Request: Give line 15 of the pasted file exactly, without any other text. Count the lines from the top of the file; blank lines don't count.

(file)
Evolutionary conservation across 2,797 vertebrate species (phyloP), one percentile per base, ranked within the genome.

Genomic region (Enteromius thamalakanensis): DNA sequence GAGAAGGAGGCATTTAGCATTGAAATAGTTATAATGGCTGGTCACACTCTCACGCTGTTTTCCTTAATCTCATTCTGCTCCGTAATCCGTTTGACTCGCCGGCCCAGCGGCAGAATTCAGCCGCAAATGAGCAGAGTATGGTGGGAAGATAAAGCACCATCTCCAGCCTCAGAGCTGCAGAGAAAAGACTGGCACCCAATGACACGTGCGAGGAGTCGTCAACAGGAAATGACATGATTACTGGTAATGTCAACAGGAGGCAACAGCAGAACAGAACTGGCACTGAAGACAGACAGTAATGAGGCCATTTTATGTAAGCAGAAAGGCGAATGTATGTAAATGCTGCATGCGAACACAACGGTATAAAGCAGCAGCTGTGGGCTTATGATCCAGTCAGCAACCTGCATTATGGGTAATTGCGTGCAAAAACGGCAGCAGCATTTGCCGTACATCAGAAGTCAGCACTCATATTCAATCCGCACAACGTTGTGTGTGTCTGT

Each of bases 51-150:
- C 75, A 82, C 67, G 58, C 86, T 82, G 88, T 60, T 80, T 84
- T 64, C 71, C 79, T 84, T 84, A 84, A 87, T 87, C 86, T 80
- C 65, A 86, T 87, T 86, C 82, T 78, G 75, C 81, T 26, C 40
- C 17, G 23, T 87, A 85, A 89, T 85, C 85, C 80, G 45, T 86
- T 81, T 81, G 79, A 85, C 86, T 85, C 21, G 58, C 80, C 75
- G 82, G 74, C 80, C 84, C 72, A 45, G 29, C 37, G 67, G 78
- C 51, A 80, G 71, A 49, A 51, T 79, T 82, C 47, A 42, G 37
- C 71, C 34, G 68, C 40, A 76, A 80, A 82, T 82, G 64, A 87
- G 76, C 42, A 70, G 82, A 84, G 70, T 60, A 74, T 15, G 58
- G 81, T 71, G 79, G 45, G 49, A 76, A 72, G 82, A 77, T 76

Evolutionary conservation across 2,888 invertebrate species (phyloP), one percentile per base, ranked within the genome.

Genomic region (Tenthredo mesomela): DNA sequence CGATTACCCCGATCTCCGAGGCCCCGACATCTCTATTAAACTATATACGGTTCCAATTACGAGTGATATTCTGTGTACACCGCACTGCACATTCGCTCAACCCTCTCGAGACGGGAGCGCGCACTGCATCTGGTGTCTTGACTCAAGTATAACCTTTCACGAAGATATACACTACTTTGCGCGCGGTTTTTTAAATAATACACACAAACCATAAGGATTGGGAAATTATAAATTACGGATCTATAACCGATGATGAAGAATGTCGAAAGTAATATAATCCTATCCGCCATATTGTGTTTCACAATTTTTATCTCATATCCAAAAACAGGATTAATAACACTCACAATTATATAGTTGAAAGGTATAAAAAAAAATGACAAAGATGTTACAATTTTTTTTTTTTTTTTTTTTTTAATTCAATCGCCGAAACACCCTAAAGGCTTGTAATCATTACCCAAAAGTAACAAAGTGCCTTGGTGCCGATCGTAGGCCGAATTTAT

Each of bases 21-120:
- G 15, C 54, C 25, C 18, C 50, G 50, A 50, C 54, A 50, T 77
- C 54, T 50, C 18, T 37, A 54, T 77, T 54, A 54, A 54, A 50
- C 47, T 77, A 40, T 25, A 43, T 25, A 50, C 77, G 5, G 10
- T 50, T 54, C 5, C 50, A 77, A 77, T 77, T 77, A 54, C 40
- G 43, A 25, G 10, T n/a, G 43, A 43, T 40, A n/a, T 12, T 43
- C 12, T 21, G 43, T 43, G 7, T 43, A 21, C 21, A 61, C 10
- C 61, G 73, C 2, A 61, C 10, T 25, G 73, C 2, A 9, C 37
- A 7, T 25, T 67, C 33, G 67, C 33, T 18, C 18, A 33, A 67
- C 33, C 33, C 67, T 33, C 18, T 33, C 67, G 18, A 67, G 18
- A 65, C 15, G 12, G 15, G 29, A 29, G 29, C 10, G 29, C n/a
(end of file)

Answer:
Genomic region (Tenthredo mesomela): DNA sequence CGATTACCCCGATCTCCGAGGCCCCGACATCTCTATTAAACTATATACGGTTCCAATTACGAGTGATATTCTGTGTACACCGCACTGCACATTCGCTCAACCCTCTCGAGACGGGAGCGCGCACTGCATCTGGTGTCTTGACTCAAGTATAACCTTTCACGAAGATATACACTACTTTGCGCGCGGTTTTTTAAATAATACACACAAACCATAAGGATTGGGAAATTATAAATTACGGATCTATAACCGATGATGAAGAATGTCGAAAGTAATATAATCCTATCCGCCATATTGTGTTTCACAATTTTTATCTCATATCCAAAAACAGGATTAATAACACTCACAATTATATAGTTGAAAGGTATAAAAAAAAATGACAAAGATGTTACAATTTTTTTTTTTTTTTTTTTTTTAATTCAATCGCCGAAACACCCTAAAGGCTTGTAATCATTACCCAAAAGTAACAAAGTGCCTTGGTGCCGATCGTAGGCCGAATTTAT